As crude prices dipping to the new lows, it is certain that the price fall will bring gains to importing countries like India. So far, crude continues to fall and reached below $65 mark for the Brent quality on Wednesday.
Though price may reach at new lows, expectation is that it may settle at $75-80. In this context, there is scope for considerable economic gains for oil importing countries.
For India, crude oil import bill was $165 billion during 2013-14 according to the RBI’s provisional estimate. It accounted for 36% of the total import of $450 bn. According to the World Bank, average crude price during 2013 calendar year was $104.
If the price settles at $75 dollar during 2014-15, a gain of $29 will bring considerable economic benefits to India.
According to Bloomberg, if Brent remains around $70 a barrel, India will gain $52.7 billion in the coming year.
Gains from crude price fall are there on different fronts. First is the reduction of import bill and comfortable current account position as crude is the largest import item for the country.
Secondly, it will soften inflation in the economy. Already, CPI is at a comfortable level of 5.5%. According to the Japanese Investment banker Nomura, a $10 fall in crude will reduce inflation by 0.2 percent. Actually, this gain in price level depends upon whether the government is ready to pass on lower crude prices to the consumers by not raising taxes. Similarly, companies are not cutting prices in accordance with the fall in international crude prices.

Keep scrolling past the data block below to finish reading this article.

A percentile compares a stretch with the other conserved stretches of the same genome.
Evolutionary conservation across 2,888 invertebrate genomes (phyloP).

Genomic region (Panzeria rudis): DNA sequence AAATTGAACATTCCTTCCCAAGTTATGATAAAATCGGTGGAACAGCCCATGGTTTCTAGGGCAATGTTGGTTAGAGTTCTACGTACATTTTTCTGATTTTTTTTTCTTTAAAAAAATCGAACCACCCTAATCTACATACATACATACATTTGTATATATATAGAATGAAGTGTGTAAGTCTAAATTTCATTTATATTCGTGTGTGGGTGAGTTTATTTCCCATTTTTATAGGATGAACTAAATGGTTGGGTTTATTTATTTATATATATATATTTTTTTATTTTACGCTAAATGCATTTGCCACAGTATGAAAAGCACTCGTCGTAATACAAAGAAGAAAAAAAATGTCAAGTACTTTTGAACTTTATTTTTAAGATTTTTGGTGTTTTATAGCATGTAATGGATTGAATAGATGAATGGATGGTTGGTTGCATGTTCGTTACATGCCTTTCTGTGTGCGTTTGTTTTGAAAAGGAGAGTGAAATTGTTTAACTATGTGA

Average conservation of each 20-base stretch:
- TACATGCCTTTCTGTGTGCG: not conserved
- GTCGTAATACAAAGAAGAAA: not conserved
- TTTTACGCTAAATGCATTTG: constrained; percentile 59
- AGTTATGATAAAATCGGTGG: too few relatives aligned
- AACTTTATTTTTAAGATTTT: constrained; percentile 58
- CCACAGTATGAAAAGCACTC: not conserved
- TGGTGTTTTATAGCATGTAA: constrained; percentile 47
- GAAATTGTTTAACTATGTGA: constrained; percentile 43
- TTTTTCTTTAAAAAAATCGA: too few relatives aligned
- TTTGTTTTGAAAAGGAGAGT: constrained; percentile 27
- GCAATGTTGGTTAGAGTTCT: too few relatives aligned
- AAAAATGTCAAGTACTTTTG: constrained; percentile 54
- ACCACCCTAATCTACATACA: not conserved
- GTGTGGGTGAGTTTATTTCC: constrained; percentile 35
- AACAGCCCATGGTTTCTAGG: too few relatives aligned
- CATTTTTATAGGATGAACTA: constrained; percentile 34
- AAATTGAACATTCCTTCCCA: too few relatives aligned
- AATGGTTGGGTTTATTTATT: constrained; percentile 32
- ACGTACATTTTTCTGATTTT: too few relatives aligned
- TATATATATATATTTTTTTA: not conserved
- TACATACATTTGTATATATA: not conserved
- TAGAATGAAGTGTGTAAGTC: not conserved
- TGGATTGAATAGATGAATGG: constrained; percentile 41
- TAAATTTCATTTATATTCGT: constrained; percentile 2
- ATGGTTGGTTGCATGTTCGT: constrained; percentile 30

Another direct benefit from crude fall is that it will be a stimulus on the economy. Reduced costs, prices and increased income will promote more economic activities and growth.
On the fiscal front, the impact of crude fall will not be that much sizable as in the past. This is because already the government has introduced deregulation of the two most popular crude products- petrol and diesel. At the same time, government can get relief as subsidy burden on kerosene and cooking gas comes down.
Amidst these gains, there are risks out of the crude fall. The most important one is that many of India’s export markets including Saudi Arabia and UAE may turn to austerity and this will reduce export to these countries.